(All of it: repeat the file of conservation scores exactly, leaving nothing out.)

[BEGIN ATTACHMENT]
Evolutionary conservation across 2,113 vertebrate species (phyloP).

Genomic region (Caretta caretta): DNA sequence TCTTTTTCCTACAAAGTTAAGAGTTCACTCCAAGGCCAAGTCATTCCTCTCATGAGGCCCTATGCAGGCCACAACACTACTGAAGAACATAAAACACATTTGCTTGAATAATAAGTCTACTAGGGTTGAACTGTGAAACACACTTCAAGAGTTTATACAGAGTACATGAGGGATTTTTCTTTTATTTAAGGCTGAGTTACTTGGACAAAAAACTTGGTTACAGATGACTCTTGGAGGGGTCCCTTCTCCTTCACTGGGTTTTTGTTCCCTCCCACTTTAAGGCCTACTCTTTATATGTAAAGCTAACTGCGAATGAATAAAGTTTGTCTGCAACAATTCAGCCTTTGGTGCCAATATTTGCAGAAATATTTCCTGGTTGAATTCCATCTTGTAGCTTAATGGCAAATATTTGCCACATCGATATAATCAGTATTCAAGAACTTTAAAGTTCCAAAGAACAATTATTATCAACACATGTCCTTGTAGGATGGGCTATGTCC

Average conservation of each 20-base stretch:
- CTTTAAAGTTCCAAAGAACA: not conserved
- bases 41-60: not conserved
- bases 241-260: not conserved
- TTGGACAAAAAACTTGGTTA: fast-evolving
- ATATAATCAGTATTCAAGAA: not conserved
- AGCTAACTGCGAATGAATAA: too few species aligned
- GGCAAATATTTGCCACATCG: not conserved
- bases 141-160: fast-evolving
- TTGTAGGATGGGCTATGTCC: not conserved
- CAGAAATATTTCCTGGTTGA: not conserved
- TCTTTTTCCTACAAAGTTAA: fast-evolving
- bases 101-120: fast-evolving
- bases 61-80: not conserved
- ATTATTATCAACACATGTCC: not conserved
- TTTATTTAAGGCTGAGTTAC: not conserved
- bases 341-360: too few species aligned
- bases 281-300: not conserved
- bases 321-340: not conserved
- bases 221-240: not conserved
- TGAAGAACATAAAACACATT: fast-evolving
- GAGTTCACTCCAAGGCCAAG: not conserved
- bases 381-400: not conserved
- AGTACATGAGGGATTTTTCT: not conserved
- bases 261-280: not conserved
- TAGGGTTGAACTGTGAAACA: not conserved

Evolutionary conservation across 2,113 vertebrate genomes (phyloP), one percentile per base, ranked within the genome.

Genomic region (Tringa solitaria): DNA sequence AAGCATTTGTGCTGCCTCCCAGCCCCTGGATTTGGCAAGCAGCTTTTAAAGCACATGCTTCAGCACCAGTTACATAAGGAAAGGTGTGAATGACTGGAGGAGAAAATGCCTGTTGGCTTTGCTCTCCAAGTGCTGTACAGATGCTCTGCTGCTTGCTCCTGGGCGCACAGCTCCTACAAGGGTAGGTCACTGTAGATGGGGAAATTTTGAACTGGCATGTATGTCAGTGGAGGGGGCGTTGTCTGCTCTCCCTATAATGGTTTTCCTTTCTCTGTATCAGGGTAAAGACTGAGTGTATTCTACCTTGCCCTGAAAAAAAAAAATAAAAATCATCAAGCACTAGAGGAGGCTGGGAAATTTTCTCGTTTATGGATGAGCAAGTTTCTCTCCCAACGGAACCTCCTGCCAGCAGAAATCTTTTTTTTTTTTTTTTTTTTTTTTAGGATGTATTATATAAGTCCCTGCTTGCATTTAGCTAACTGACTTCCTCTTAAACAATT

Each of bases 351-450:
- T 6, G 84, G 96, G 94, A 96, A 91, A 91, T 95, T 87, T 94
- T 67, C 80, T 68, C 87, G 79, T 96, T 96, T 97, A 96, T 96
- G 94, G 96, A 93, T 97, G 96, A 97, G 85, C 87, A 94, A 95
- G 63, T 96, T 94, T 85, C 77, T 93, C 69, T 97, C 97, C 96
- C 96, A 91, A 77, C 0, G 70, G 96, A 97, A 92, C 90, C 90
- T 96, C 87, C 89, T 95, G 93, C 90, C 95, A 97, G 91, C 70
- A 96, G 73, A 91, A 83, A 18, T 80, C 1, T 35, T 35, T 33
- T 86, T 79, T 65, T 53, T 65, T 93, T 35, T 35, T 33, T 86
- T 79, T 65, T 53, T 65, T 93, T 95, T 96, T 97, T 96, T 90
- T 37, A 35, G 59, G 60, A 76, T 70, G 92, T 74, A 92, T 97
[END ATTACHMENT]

Evolutionary conservation across 2,113 vertebrate species (phyloP).

Genomic region (Caretta caretta): DNA sequence TCTTTTTCCTACAAAGTTAAGAGTTCACTCCAAGGCCAAGTCATTCCTCTCATGAGGCCCTATGCAGGCCACAACACTACTGAAGAACATAAAACACATTTGCTTGAATAATAAGTCTACTAGGGTTGAACTGTGAAACACACTTCAAGAGTTTATACAGAGTACATGAGGGATTTTTCTTTTATTTAAGGCTGAGTTACTTGGACAAAAAACTTGGTTACAGATGACTCTTGGAGGGGTCCCTTCTCCTTCACTGGGTTTTTGTTCCCTCCCACTTTAAGGCCTACTCTTTATATGTAAAGCTAACTGCGAATGAATAAAGTTTGTCTGCAACAATTCAGCCTTTGGTGCCAATATTTGCAGAAATATTTCCTGGTTGAATTCCATCTTGTAGCTTAATGGCAAATATTTGCCACATCGATATAATCAGTATTCAAGAACTTTAAAGTTCCAAAGAACAATTATTATCAACACATGTCCTTGTAGGATGGGCTATGTCC

Average conservation of each 20-base stretch:
- CTTTAAAGTTCCAAAGAACA: not conserved
- bases 41-60: not conserved
- bases 241-260: not conserved
- TTGGACAAAAAACTTGGTTA: fast-evolving
- ATATAATCAGTATTCAAGAA: not conserved
- AGCTAACTGCGAATGAATAA: too few species aligned
- GGCAAATATTTGCCACATCG: not conserved
- bases 141-160: fast-evolving
- TTGTAGGATGGGCTATGTCC: not conserved
- CAGAAATATTTCCTGGTTGA: not conserved
- TCTTTTTCCTACAAAGTTAA: fast-evolving
- bases 101-120: fast-evolving
- bases 61-80: not conserved
- ATTATTATCAACACATGTCC: not conserved
- TTTATTTAAGGCTGAGTTAC: not conserved
- bases 341-360: too few species aligned
- bases 281-300: not conserved
- bases 321-340: not conserved
- bases 221-240: not conserved
- TGAAGAACATAAAACACATT: fast-evolving
- GAGTTCACTCCAAGGCCAAG: not conserved
- bases 381-400: not conserved
- AGTACATGAGGGATTTTTCT: not conserved
- bases 261-280: not conserved
- TAGGGTTGAACTGTGAAACA: not conserved

Evolutionary conservation across 2,113 vertebrate genomes (phyloP), one percentile per base, ranked within the genome.

Genomic region (Tringa solitaria): DNA sequence AAGCATTTGTGCTGCCTCCCAGCCCCTGGATTTGGCAAGCAGCTTTTAAAGCACATGCTTCAGCACCAGTTACATAAGGAAAGGTGTGAATGACTGGAGGAGAAAATGCCTGTTGGCTTTGCTCTCCAAGTGCTGTACAGATGCTCTGCTGCTTGCTCCTGGGCGCACAGCTCCTACAAGGGTAGGTCACTGTAGATGGGGAAATTTTGAACTGGCATGTATGTCAGTGGAGGGGGCGTTGTCTGCTCTCCCTATAATGGTTTTCCTTTCTCTGTATCAGGGTAAAGACTGAGTGTATTCTACCTTGCCCTGAAAAAAAAAAATAAAAATCATCAAGCACTAGAGGAGGCTGGGAAATTTTCTCGTTTATGGATGAGCAAGTTTCTCTCCCAACGGAACCTCCTGCCAGCAGAAATCTTTTTTTTTTTTTTTTTTTTTTTTAGGATGTATTATATAAGTCCCTGCTTGCATTTAGCTAACTGACTTCCTCTTAAACAATT

Each of bases 351-450:
- T 6, G 84, G 96, G 94, A 96, A 91, A 91, T 95, T 87, T 94
- T 67, C 80, T 68, C 87, G 79, T 96, T 96, T 97, A 96, T 96
- G 94, G 96, A 93, T 97, G 96, A 97, G 85, C 87, A 94, A 95
- G 63, T 96, T 94, T 85, C 77, T 93, C 69, T 97, C 97, C 96
- C 96, A 91, A 77, C 0, G 70, G 96, A 97, A 92, C 90, C 90
- T 96, C 87, C 89, T 95, G 93, C 90, C 95, A 97, G 91, C 70
- A 96, G 73, A 91, A 83, A 18, T 80, C 1, T 35, T 35, T 33
- T 86, T 79, T 65, T 53, T 65, T 93, T 35, T 35, T 33, T 86
- T 79, T 65, T 53, T 65, T 93, T 95, T 96, T 97, T 96, T 90
- T 37, A 35, G 59, G 60, A 76, T 70, G 92, T 74, A 92, T 97